TOKYO — Japan's Cabinet formally announced Tuesday that the government will purchase several disputed islands that China also claims – a move that Beijing said would bring "serious consequences."
Chief Cabinet Secretary Osamu Fujimura told reporters that Japan will buy the three uninhabited islands in the East China Sea from a private Japanese family it recognizes as the owner, and has budgeted 2.05 billion yen ($26 million) for the purchase.
China and Taiwan also claim the islands, which are part of what Japan calls the Senkakus and China the Diaoyu group.
Fujimura said the decision to nationalize the islands is "to maintain the Senkakus peacefully and stably."
The deal was signed with the family later Tuesday morning, public broadcaster NHK said.
The dispute has long been a flashpoint in Japan-China relations, and has been heating up in recent months.
Fujimura repeated that the islands are part of Japan's territory and should not cause any friction with other countries or regions.
"We certainly do not wish the issue to affect our diplomatic relations with China and it is important to avoid any misunderstanding or an unexpected event," he said.
Tuesday's formal Cabinet approval came after Fujimura announced the decision a day earlier – prompting a swift response from China's Foreign Ministry, which said Beijing would not "sit back and watch its territorial sovereignty violated."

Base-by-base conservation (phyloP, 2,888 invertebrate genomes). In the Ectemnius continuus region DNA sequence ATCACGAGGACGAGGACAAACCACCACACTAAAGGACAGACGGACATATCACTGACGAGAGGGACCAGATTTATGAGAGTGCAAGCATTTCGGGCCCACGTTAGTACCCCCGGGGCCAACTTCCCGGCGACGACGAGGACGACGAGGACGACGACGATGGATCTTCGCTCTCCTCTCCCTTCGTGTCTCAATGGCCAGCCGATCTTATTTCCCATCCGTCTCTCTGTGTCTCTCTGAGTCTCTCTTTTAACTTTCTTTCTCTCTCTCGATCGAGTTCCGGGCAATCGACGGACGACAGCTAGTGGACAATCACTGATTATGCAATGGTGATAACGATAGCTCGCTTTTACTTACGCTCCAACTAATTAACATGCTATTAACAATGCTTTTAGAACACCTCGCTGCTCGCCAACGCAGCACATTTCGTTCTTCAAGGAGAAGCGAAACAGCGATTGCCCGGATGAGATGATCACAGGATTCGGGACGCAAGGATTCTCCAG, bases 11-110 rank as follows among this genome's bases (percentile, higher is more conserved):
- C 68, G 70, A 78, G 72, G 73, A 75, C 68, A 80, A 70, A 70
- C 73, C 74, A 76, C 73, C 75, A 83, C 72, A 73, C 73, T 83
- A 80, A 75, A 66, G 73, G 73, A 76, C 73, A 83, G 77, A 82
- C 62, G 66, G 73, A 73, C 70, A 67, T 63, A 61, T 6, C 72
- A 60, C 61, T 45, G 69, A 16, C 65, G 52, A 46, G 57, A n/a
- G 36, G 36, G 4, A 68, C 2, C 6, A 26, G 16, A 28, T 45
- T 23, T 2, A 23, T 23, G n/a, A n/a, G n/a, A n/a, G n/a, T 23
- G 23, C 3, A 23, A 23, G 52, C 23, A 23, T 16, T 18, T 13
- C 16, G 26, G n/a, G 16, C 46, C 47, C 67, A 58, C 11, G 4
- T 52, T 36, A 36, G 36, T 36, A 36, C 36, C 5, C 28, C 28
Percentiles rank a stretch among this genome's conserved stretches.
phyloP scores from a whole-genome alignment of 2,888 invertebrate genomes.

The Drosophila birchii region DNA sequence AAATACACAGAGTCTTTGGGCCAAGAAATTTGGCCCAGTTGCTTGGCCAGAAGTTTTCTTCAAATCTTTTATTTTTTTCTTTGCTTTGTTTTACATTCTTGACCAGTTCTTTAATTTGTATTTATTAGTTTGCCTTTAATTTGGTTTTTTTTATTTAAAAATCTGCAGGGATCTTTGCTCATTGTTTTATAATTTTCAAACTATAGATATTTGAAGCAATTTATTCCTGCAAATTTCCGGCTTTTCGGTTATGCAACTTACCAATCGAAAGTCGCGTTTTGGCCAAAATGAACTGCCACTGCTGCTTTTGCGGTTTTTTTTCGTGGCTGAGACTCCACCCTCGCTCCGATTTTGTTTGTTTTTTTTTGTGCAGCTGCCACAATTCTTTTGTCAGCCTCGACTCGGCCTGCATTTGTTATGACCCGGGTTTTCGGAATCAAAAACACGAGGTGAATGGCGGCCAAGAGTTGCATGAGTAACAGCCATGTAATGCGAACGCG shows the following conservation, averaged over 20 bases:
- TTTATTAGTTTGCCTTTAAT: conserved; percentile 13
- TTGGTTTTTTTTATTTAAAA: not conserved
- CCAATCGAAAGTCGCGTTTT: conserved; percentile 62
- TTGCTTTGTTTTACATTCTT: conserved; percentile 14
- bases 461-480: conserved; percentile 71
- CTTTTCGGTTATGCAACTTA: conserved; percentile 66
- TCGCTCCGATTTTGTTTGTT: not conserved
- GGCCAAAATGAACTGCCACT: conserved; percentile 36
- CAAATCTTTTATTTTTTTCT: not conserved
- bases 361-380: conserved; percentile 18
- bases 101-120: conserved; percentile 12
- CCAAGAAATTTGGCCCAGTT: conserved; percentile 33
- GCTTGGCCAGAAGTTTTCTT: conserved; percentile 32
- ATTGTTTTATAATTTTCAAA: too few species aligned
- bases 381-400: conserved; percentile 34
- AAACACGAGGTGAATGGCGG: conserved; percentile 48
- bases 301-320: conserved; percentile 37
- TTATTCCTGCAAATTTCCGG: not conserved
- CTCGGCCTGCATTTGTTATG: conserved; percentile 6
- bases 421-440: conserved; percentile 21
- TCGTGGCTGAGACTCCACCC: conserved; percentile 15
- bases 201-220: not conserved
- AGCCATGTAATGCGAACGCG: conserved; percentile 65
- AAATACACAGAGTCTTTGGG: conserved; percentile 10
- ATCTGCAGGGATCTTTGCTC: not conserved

"China strongly urges Japan to immediately stop all action to undermine China's territorial sovereignty and return to a negotiated settlement to the dispute. If Japan insists on going its own way, it will bear all the serious consequences that follow," the ministry said in a statement.
It did not specify the possible consequences.
State-run China Central Television reported that Foreign Minister Yang Jiechi summoned the Japanese ambassador to protest the purchase.
All the major state newspapers in China ran the ministry statement on their front pages Tuesday, along with comments from Premier Wen Jiabao.
"The Diaoyu Islands are an inalienable part of China's territory, and the Chinese government and its people will absolutely make no concession on issues concerning its sovereignty and territorial integrity," Wen said at an inauguration ceremony for a statue of late Chinese leaders Zhou Enlai and Chen Yi at the China Foreign Affairs University in Beijing.
Japanese supporters think having the government own the islands will strengthen Japan's claim and control over them and send a tougher message to China.
Experts in Japan said the government's move also was meant to block a plan by Tokyo's nationalistic governor to buy the islands and develop them – a move that would have inflamed ties with China even more. The islands would not be developed under the deal being approved Tuesday.
Earlier this month, the city of Tokyo sent a team of experts to waters around the islands to survey fishing grounds and possible sites for development, a move that was strongly criticized by China. Activists from Japan and Hong Kong briefly set foot on the islands last month, and hundreds of Chinese have held street protests in various cities in recent weeks.